Tuesday, April 22nd, 2008
After posting about Yahoo! BrowserPlus, we certainly have more questions than answers, and we could all wait a week or two to learn more.
But, where is the fun in that? Thanks to the fact that Open Source software often normally means that you will find a LICENSE.txt, and the binary itself will have information on what is used, you can sometimes glean information. Oh, and the UNIX strings command can help too ;)
So, armed with enough data to be dangerous (yet totally wrong) we see that:
- The components seem to be called Corelets
- There are distribution servers that can serve Corelets. The primary is set to browserplus.yahoo.com, but you could imagine anything.com too
- There is the notion of “Dynamic Corelets” which leads you to believe that you can get new ones into the system, or that you can use dynamic languages to program the system.
- OpenSSL is packaged and it appears that you use certificates to make sure the right code is run. It is unknown if you are given SSL primitives to work with, which would be fun
- A native JSON implementation is bundled, which is probably just to parse the config file, and not exposed to developers
- There is the notion of an “Upload Corelet” which could mean a way to upload new ones into the system, or a better file upload (please)
If you look in the installation directory, you also see the NSPR which tells us that the system uses the Netscape Portable Runtime:
The Netscape Portable Runtime, or NSPR, is a platform abstraction library that makes all operating systems it supports appear the same to Mozilla. NSPR provides platform independence for non-GUI operating system facilities. These facilities include threads, thread synchronization, normal file and network I/O, interval timing and calendar time, basic memory management (malloc and free) and shared library linking. A good portion of the library’s purpose, and perhaps the primary purpose in the Gromit environment, is to provide the underpinnings of the Java VM, more or less mapping the sys layer that Sun defines for the porting of the Java VM to various platforms. NSPR does go beyond that requirement in some areas and since it is also the platform independent layer for most of the servers produced by Netscape. It is expected and preferred that existing code be restructured and perhaps even rewritten in order to use the NSPR API. It is not a goal to provide a platform for the porting into Netscape of externally developed code.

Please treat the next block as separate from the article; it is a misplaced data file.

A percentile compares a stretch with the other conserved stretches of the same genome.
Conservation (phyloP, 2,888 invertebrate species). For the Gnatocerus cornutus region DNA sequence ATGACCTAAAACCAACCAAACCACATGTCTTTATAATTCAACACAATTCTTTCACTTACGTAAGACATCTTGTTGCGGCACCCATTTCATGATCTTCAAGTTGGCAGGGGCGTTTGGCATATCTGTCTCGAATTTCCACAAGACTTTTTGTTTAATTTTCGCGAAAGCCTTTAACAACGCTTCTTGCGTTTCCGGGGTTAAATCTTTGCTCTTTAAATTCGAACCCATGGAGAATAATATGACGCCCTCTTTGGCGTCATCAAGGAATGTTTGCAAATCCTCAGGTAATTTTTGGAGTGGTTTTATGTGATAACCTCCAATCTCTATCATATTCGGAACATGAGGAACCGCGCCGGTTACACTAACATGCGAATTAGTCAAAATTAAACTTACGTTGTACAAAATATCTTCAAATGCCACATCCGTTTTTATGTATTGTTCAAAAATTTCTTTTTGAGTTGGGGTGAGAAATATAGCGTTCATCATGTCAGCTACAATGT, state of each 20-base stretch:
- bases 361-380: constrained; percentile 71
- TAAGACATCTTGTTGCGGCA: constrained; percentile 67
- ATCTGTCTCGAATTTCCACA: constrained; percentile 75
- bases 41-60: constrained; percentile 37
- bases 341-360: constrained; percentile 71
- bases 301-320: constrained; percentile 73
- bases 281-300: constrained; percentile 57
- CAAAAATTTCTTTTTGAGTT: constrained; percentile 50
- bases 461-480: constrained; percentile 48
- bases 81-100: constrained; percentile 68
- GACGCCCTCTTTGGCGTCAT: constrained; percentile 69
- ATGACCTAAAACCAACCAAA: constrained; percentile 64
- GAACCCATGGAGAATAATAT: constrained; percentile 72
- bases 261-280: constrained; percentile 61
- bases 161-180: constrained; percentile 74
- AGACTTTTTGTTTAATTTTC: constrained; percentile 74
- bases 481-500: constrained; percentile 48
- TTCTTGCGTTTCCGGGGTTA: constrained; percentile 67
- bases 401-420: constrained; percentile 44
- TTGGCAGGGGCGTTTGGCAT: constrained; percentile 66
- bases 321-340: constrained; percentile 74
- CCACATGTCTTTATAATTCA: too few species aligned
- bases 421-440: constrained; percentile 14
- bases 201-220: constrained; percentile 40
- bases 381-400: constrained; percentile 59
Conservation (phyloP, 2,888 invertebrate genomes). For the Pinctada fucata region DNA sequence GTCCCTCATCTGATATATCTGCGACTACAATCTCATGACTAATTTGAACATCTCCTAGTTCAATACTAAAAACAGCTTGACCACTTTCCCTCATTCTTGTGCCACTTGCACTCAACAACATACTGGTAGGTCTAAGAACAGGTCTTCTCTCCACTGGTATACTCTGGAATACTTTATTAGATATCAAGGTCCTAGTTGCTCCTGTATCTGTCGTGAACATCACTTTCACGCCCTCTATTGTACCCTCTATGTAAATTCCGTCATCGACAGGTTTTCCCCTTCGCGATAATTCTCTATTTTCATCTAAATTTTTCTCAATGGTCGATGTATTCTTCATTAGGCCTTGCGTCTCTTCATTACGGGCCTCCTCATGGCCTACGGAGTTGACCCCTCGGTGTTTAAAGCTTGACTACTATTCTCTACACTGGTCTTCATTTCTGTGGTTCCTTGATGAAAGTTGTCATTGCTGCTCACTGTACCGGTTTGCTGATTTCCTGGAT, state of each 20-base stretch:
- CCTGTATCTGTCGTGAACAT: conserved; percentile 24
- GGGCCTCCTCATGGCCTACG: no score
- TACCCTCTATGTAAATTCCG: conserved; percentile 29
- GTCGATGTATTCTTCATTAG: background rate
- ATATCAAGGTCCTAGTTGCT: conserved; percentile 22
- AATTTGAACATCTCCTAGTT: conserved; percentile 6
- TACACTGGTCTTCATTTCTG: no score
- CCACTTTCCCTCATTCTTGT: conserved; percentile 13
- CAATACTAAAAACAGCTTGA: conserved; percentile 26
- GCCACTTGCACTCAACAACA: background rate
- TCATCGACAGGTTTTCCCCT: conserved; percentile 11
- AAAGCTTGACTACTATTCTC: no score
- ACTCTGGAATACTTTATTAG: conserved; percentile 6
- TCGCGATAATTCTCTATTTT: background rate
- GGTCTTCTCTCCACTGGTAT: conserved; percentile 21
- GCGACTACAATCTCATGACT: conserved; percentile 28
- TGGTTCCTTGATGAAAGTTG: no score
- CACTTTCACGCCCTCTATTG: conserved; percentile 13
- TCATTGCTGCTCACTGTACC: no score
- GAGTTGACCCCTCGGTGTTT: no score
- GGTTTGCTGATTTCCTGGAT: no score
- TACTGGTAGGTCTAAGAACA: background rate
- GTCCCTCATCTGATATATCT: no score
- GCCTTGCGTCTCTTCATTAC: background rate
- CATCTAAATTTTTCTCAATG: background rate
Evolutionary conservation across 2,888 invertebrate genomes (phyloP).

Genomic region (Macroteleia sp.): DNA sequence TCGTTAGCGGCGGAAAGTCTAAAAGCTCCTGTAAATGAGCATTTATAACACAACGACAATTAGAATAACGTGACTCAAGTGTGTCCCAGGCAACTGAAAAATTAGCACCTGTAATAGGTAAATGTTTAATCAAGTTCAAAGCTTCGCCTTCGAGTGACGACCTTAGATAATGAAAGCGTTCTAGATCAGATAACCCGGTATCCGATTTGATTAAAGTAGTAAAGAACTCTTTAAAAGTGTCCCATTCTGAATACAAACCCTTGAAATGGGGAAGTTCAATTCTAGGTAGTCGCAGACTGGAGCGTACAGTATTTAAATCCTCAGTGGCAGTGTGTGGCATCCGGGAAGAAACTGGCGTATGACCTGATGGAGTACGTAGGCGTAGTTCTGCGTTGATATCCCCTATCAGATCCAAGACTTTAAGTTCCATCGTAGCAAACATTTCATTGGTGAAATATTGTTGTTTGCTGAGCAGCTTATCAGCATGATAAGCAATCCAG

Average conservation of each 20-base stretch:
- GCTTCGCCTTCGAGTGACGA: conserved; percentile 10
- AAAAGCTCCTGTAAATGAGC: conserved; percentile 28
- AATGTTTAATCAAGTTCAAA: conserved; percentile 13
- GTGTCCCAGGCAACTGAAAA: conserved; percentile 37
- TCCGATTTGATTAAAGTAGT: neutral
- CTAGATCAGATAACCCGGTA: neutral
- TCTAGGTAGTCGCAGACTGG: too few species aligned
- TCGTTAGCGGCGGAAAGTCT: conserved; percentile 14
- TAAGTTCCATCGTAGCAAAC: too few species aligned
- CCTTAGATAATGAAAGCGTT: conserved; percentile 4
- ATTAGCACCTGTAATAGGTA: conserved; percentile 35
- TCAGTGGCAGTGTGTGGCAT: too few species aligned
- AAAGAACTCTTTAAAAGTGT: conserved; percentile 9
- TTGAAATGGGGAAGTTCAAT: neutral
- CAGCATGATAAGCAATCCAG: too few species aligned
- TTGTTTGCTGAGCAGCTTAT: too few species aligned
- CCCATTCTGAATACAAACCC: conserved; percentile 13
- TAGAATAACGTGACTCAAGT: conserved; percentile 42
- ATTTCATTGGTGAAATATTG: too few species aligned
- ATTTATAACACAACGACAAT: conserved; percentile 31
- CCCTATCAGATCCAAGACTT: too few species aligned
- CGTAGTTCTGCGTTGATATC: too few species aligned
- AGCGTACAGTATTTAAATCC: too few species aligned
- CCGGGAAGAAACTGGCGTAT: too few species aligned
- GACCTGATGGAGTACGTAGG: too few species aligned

Ok, not back to just waiting for the real information. Again, it is great to see Yahoo! apparently thinking about how to make browsers do new tricks, which is why I am excited about Gears.
Posted by Dion Almaer at 2:03 am